A Thousand Decisions in the Dark: A Film Series with David Thomson
January 18, 2007 - February 22, 2007
I would like to regard what I am offering here as a series of conversations. This is not an official course in any academic program. It is not being offered for credit. Those attending will not be required to do any written work—as the instigator of the series I guarantee that I will not read it if it is written. At the same time, I hope that we may all learn something from it.
I am basing the program on this assumption: by the late fifties, classical Hollywood was in ruins—both as a business and as a way of telling stories. And so a group of films appeared—without any organizing principle—in which it was evident that such old codes as genre, suspense, comedy, happy ending, and stardom were being abandoned. Films were being made out of self-referential obsession, groundbreaking camp satire, and the simple feeling that this nonsense can't go on.
The films I am choosing as illustration of this—Vertigo, Touch of Evil, Rio Bravo, and Some Like It Hot—are all "obvious" and well known (they are also great fun). I have chosen familiar films because our shared knowledge of the movies will help generate a freer conversation. But then I offer two more—Pierrot le Fou and Bonnie and Clyde—as responses to the breakdown. So six days, six movies, each with an introduction and open conversation.
David Thomson is a regular contributor to The New York Times, Film Comment, Movieline, The New Republic, and Salon. His books include The New Biographical Dictionary of Film; The Whole Equation: A History of Hollywood; Rosebud: The Story of Orson Welles; Showman: The Life of David O. Selznick; and, most recently, Nicole Kidman. Born in London, he lives in San Francisco.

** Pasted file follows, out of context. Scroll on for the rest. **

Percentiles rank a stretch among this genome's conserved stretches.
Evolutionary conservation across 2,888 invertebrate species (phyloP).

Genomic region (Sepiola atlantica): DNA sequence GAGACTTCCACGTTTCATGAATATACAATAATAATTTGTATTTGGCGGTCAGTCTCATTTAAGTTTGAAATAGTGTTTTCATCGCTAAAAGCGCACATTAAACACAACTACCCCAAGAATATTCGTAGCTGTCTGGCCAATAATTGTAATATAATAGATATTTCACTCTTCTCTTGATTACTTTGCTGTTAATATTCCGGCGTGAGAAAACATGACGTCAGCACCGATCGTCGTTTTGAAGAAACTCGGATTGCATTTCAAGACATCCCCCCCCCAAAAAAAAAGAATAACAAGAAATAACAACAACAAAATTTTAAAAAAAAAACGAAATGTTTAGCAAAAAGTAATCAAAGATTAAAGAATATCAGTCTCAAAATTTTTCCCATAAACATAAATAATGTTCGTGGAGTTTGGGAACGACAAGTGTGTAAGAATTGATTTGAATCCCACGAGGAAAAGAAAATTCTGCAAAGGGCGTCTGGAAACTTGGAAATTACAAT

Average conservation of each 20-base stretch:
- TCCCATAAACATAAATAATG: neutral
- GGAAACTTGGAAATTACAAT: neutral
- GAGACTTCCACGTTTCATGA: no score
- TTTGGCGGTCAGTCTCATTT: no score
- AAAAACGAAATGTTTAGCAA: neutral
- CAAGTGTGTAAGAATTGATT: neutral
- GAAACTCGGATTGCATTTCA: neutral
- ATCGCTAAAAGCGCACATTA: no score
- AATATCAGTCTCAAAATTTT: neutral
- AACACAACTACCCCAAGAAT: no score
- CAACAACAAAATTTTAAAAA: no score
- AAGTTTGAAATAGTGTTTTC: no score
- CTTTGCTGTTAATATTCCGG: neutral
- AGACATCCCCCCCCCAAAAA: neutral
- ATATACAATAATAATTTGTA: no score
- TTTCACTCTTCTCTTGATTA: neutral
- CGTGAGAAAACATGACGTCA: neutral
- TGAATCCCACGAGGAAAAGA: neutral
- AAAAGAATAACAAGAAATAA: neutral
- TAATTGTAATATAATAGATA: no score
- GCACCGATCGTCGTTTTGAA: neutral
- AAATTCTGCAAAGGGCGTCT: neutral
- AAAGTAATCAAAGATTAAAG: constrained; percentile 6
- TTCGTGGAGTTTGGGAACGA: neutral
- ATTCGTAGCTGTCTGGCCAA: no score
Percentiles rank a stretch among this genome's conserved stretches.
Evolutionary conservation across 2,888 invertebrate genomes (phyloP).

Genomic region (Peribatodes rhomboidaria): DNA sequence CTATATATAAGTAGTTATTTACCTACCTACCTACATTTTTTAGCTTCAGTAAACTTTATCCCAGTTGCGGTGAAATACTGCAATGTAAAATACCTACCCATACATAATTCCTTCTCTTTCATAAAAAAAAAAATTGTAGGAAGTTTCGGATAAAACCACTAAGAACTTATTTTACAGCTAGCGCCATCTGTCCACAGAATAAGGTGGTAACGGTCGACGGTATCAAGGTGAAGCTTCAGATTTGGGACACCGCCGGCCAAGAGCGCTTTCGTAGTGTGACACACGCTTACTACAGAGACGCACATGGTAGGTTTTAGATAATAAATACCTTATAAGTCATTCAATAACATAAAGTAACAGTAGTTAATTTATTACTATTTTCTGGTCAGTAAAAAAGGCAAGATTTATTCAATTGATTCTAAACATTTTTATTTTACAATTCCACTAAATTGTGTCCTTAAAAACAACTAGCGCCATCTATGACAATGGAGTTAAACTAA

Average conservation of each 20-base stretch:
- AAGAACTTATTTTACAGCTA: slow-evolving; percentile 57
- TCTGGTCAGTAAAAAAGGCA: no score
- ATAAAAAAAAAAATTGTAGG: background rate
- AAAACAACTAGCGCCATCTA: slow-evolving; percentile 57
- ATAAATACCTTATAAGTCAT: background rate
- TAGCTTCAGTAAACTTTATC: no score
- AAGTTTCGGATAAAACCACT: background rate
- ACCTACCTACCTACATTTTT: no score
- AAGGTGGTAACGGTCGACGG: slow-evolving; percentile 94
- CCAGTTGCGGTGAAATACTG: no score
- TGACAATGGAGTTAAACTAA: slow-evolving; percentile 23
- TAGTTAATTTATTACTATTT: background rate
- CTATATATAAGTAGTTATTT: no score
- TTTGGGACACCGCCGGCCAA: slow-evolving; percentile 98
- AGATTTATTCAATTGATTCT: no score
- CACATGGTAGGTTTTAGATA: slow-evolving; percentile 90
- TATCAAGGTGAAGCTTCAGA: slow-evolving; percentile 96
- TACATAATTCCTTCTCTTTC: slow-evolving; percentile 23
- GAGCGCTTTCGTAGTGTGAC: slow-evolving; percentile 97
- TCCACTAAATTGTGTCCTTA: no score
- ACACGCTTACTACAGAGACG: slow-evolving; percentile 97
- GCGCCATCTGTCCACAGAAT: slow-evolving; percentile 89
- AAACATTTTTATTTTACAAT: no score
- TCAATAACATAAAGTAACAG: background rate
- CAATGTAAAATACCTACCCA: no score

Thursday, January 18, 2007
7:30 p.m. Touch of Evil
Introduced by David Thomson. Charlton Heston is a Mexican cop (!) grappling with Orson Welles, Marlene Dietrich, and corruption in Welles’s ultimate California border noir. “As visually thrilling as it is sin-soaked.”—N.Y. Times
Thursday, January 25, 2007
7:30 p.m. Vertigo
Introduced by David Thomson. Detective Jimmy Stewart combs the Bay Area looking for the secret behind Kim Novak’s beauty in Hitchcock’s sinister ode to voyeurism, death, and amorous fixation. “Perhaps the finest film starring San Francisco.”—S.F. Chronicle
Thursday, February 1, 2007
7:30 p.m. Some Like It Hot
Introduced by David Thomson. Marilyn Monroe shines in Wilder’s outrageous cross-dressing comedy, selected by the American Film Institute as the funniest movie ever made.
Thursday, February 8, 2007
7:30 p.m. Rio Bravo
Introduced by David Thomson. Sheriff John Wayne must keep a killer jailed, but needs help from local drunkard Dean Martin, baby-faced Ricky Nelson, and dance-hall girl Angie Dickinson in Howard Hawks’s loose-limbed Western.
Thursday, February 15, 2007
7:30 p.m. Pierrot le Fou
Introduced by David Thomson. Godard is a brilliantly jaundiced tourist in the stylistic universe that is Hollywood. Jean-Paul Belmondo and Anna Karina play "the last romantic couple," and Sam Fuller puts in an iconic appearance.
Thursday, February 22, 2007
7:30 p.m. Bonnie and Clyde
Introduced by David Thomson. Warren Beatty and Faye Dunaway make a beautiful, deadly Bonnie and Clyde in Arthur Penn's infamous '60s revisionist gangster flick, which in 1967 made the cover of Time as "The New Cinema: Violence . . . Sex . . . Art."
Presented with support from the Consortium for the Arts at UC Berkeley.